bee feces

Nosema and dysentery are not the same

Yesterday I read the following statement on the blog of a well-known beekeeper. “First I looked at the hive entrances which had signs of nosema the last time I visited. The hive looked just the same – no new nosema on the side of the hive.”

Whoa! There are at least two things wrong with this statement. First off, you cannot see Nosema on the side of a hive. What you can see on the side of a hive is bee feces, which may or may not contain Nosema. More often than not, an accumulation of runny brown feces at the entrance to a hive in spring is honey bee dysentery. Unlike human dysentery, honey bee dysentery is not caused by a pathogen but by poor diet.

Not all Nosema is the same, either

It is true that Nosema apis also causes diarrhea-like feces to be deposited in or on the hive, but it cannot be distinguished from dysentery without a laboratory analysis—or at least a microscope and some training.

Secondly, Nosema ceranae, which also can infect honey bees, does not cause the bees to defecate in or on the hive. Most often bees become infected with Nosema ceranae in the summer and die in the field while out foraging. In any case, bees infected with Nosema ceranae do not leave diarrhea-like feces as a clue.

In summary, seeing no feces does not mean the bees are free of Nosema anymore than seeing feces means they are.

Rusty
Honey Bee Suite

19 Comments

  • I wonder if Fumagilin has any affect on Nosema ceranae? I haven’t found anything with a solid, conclusive, yes or no, yet. Some say yes. Some say no. Some say a little and I still don’t know. Are there any scientific papers on this? I can’t seem to find them if there are.
    They say the bees will overcome Nosema A, if you let them deal with it. They need to have it, to beat it, without treatment. They can’t beat Nosema C, from what I understand. If Fumagilin treats Nosema C, even a little, then treating is a must.
    I guess I’m just not that daring yet. If I caught a serious bug, that could kill me, I would drink my Fumagilin.

    • The things I’ve read about Nosema are just as you say. The bees can beat N. apis but not N. ceranae by themselves. Some say Fumagilin-B works for N. ceranae and some say it works partially or not at all. Some say it requires larger doses, but no one has said (as far as I know) what those larger doses are. I don’t know anymore about this than you do.

  • Does regular bee dysentery in the spring need to be treated or will the bees overcome it on their own as temperatures warm and they are able to spend more time out of the hive? I do try to clean up what I can to get the feces out of the hive.

    • Darwin,

      Yes, usually honey bee dysentery clears up by itself once the bees start flying and have a spring diet. I do the same thing—clean up the best I can and call it good.

  • Thanks for confirming the possible confusion. I am a first timer, and I wasn’t sure what to think when after the first couple days of sun, the front of my hive was covered. We haven’t had great weather to open the hive up and really inspect. Sounds like I am ok to assume spring dysentery…unless the dysentery doesn’t seem to improve?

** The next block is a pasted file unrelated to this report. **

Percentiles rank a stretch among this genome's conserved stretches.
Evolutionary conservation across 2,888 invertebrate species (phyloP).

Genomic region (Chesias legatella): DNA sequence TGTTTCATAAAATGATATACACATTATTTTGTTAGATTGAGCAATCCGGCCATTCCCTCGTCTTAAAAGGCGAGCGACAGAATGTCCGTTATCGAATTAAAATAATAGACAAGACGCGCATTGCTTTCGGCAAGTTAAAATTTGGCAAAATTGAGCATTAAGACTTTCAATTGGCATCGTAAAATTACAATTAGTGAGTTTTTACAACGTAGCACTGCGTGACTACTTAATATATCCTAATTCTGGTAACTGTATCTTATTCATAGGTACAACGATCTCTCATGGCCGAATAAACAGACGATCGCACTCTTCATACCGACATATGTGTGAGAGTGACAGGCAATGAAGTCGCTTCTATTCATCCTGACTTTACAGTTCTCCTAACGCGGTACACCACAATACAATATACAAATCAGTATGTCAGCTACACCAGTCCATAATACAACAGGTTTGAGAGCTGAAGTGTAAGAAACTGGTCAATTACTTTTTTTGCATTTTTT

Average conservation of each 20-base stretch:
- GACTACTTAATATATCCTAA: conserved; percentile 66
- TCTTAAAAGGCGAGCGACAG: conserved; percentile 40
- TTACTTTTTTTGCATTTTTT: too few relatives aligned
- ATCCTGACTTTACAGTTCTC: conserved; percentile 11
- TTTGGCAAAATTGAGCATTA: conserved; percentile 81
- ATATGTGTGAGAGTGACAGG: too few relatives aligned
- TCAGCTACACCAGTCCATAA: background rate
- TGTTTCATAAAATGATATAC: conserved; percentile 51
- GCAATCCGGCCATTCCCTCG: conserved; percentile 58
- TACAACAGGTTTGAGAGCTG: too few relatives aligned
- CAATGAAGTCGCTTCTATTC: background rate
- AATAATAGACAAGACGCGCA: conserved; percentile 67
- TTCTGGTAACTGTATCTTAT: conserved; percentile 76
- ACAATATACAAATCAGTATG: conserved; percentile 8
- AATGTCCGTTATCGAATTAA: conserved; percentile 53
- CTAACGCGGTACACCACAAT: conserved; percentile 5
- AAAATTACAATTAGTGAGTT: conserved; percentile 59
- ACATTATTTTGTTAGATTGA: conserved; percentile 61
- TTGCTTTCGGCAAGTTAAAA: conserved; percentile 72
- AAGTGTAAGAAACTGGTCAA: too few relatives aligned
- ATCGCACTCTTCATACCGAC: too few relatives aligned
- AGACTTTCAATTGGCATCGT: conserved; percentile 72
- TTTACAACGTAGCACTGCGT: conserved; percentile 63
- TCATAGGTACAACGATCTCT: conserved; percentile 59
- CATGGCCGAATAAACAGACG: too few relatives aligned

• Jenn,

      It can be confusing, but if it clears up quickly, it was probably dysentery. Also feces that is brown and runny should quickly change to yellow globs that sort of hold their shape. Nosema apis can sometimes clear up on its own as well, but not as quickly and sometimes with significant bee loss.

  • I am a first year beek. I have my first over-wintered hives. I had two colonies. One colony turned out to have massive streaking and tons of dead bees. The hive right next to it was completely clean. This summer my clean hive is busy, lots of pollen coming in on sunny days. In North Central Idaho we’ve just began to have days that are warm enough to crack open the hives. My “streaked” hive had a few bees coming and going, all without pollen. I suspect they are neighboring bees robbing the stores of the slow (or dead) hive. I opened up my slow dirty hive, and no bees were there. They died, ug. I feel terrible. Can they die from dysentery? We’ve had such a long cold winter. They still had plenty of honey stores. Can I eat that honey? Can I feed it to my good hive?

    • Bridgett,

      Bees can die of dysentery but I suspect yours had Nosema apis. I wouldn’t feed the honey to new bees unless you first had the dead bees tested for Nosema. If they didn’t have Nosema, then it’s fine for feed. You can eat it in any case because humans don’t get Nosema. However, before you extract it, make sure you clean the feces from the combs. I would use a wash of bleach water, gently applied to the combs and then allowed to dry.

      As for cleaning up the equipment, this may help: How to clean up after Nosema apis.

  • Thank you so much, I will go forward as if Nosema is present. Also, do you know of a colleague, someone who knows honeybees at University of Idaho? If not, I can call the entomologist there. I am a Vandal too. Thanks again Rusty.